Narcissists, especially the ones who have taken it to high-art levels, can be an annoying bunch. But empirical work on the trait has, unfortunately, consistently shown that it correlates positively with “leadership emergence,” or becoming a straight-up boss. Where the research has been inconsistent, though, is with regard to whether these people are effective at leading their teams.
A newly completed meta-analysis of previous studies, set to appear in Personnel Psychology, suggests that “there exists an optimal, midrange level of leader Narcissism.” (Hilariously, the analysis also indicates that “self-reported leadership effectiveness ratings are positively related to Narcissism.”) In an email, University of Illinois-Urbana-Champaign psychology researcher and lead author Emily Grijalva, whose work focuses on the “impact of aberrant personality traits and leadership,” explained the new wrinkle:
The major finding is basically that there is an inverted U-shaped relationship between narcissism and leadership effectiveness. So as a leader goes from having very low narcissism up to having average levels of narcissism, leadership effectiveness increases. But as a leader increases from average narcissism up to above-average narcissism, leadership effectiveness declines.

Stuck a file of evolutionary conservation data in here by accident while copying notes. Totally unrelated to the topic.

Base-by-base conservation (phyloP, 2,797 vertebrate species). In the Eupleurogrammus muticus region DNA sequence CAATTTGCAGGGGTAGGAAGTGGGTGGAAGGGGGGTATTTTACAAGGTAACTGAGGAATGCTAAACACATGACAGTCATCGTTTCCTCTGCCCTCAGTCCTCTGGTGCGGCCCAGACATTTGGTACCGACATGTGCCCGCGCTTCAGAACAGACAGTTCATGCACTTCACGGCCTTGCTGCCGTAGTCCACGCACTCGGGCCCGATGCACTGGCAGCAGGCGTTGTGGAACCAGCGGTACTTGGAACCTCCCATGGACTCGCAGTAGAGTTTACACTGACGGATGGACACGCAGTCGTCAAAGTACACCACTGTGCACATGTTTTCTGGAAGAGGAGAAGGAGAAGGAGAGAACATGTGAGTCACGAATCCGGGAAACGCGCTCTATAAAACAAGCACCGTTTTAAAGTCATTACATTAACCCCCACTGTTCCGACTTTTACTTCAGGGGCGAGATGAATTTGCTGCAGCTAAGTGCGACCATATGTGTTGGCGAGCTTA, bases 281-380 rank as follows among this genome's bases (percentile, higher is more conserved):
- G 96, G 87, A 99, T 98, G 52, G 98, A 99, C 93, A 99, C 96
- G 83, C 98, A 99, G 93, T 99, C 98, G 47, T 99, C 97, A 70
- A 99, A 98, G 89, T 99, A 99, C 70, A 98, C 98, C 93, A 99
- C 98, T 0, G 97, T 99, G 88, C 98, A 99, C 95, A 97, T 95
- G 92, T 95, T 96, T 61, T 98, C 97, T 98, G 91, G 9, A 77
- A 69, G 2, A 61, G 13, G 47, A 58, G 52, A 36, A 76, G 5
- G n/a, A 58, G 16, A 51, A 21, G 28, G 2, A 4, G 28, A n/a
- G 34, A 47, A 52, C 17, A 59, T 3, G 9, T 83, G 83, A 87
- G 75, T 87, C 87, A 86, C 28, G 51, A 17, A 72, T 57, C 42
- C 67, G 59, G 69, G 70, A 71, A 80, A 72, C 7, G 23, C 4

So the “point” at which leadership effectiveness starts to drop off is right around the population’s average level of narcissism. In other words, it starts to drop off right after surpassing the average American’s level of narcissism.
When your boss goes from casually self-impressed to staring at his or her reflection on the computer screen instead of shooting out emails delegating duties, that’s when things start to go down hill. My very unscientific graphical interpretation: